*I wrote this article as a guest columnist for Friends of Alameda Animal Shelter, where I volunteer as a dog training intern. Check it out in the Alameda Journal next Friday, April 25!
For a shelter dog, being adopted is like a taking a giant sigh of relief.
As wonderful as shelter staff is, as comfortable as the animals are made, as dedicated and loving as the volunteers are, a shelter is still a shelter. When dogs finally find their forever home, they often need a refresher course on how to be dog. Inviting a dog walker into your new family member’s routine is an ideal solution to help reintroduce them into the world.
In shelters, there is a palpable tension in the air that causes the majority of dogs a lot of stress and anxiety. Often times they are so scared, amped up or frustrated, they have a hard time enjoying even a simple walk, let alone learning basic manners to impress their potential adopters.
Newly adopted dogs can find everyday life a bit overwhelming and scary. There is countless novel stimulus to take in, such as new sights, smells, people and other animals. In severe cases, if not introduced to these things in a slow, supportive and positive way, dogs could learn to make negative, fear-based associations.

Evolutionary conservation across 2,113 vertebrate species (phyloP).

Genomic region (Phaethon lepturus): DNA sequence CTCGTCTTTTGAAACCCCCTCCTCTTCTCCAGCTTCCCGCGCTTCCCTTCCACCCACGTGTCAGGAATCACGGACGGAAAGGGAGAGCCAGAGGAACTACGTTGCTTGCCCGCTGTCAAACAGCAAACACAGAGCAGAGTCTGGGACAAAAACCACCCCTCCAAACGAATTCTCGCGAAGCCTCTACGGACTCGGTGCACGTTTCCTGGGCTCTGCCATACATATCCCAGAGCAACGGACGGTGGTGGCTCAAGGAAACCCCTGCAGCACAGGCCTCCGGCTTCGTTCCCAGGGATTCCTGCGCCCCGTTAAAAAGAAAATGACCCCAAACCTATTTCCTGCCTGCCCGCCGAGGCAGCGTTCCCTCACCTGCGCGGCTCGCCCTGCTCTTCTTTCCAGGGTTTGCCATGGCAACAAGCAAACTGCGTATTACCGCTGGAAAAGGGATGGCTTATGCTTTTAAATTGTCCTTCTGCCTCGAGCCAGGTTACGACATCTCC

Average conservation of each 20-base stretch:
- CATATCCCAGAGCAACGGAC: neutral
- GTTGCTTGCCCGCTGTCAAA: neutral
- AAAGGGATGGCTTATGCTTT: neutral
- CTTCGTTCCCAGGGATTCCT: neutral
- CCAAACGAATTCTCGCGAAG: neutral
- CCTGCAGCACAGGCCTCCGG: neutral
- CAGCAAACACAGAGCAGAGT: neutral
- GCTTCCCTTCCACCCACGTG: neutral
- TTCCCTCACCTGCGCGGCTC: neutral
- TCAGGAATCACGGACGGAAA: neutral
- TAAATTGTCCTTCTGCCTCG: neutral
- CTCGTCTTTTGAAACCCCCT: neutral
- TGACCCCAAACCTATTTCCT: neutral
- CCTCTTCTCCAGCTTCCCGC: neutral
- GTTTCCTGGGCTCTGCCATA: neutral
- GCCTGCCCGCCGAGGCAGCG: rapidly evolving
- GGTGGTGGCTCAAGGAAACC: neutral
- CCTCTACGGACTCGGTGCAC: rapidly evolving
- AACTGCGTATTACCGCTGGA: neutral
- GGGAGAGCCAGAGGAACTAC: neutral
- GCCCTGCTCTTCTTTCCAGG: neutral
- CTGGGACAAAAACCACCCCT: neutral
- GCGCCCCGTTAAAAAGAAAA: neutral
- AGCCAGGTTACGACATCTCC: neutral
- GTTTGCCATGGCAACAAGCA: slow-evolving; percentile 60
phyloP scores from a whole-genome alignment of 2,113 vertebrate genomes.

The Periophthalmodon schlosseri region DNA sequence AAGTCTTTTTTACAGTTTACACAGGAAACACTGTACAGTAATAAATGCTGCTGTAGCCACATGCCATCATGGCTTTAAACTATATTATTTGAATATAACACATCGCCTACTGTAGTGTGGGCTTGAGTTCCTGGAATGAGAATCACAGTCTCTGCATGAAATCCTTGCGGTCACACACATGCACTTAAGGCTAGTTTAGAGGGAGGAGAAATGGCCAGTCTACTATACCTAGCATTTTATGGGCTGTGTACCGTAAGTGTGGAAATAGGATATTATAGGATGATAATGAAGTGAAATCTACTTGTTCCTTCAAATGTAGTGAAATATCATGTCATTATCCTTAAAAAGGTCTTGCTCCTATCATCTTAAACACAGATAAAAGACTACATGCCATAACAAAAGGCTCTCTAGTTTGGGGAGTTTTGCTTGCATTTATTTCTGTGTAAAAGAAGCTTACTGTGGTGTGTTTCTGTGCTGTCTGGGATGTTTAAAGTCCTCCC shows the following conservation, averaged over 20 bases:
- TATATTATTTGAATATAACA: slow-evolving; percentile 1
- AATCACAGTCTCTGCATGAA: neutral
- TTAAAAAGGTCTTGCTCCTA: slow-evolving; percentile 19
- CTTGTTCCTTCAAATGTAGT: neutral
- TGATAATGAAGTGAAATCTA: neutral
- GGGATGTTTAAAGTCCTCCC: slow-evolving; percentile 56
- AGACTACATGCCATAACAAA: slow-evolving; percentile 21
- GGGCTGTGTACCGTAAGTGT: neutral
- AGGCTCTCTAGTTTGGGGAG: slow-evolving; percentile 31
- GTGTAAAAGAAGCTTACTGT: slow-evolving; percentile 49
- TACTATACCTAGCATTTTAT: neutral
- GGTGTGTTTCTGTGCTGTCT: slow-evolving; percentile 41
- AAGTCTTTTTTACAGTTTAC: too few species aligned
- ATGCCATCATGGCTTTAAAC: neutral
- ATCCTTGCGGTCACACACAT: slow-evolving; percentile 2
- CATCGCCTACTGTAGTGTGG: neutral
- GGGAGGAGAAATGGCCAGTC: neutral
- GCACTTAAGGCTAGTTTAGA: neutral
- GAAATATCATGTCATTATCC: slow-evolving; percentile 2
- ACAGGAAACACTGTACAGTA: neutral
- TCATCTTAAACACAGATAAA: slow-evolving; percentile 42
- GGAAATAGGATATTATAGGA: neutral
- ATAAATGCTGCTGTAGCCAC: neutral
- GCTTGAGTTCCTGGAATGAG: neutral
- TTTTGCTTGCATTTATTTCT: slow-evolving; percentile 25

When new dogs join a walking group, they are exposed to new things, places, people and dogs in a safe and comfortable environment. They learn impulse control, hone their recalls, sits and stays, learn how to socialize with their canine cohorts and build tons of positive associations and experiences.
Hiring a dog walker is not only beneficial to your dog. It allows pet owners to go to work, on vacation, and live their lives guilt-free, because they know their four-legged friends are being cared for and given the exercise necessary to keep them happy, healthy, and mentally stimulated
Daily walks and playtime give dogs the chance to exercise and keep their minds sharp. Instead of possibly being destructive when left home to their own devices, regular outings give the dogs something to do that will leave them tuckered out and ready for snuggles with their people at the end of the day.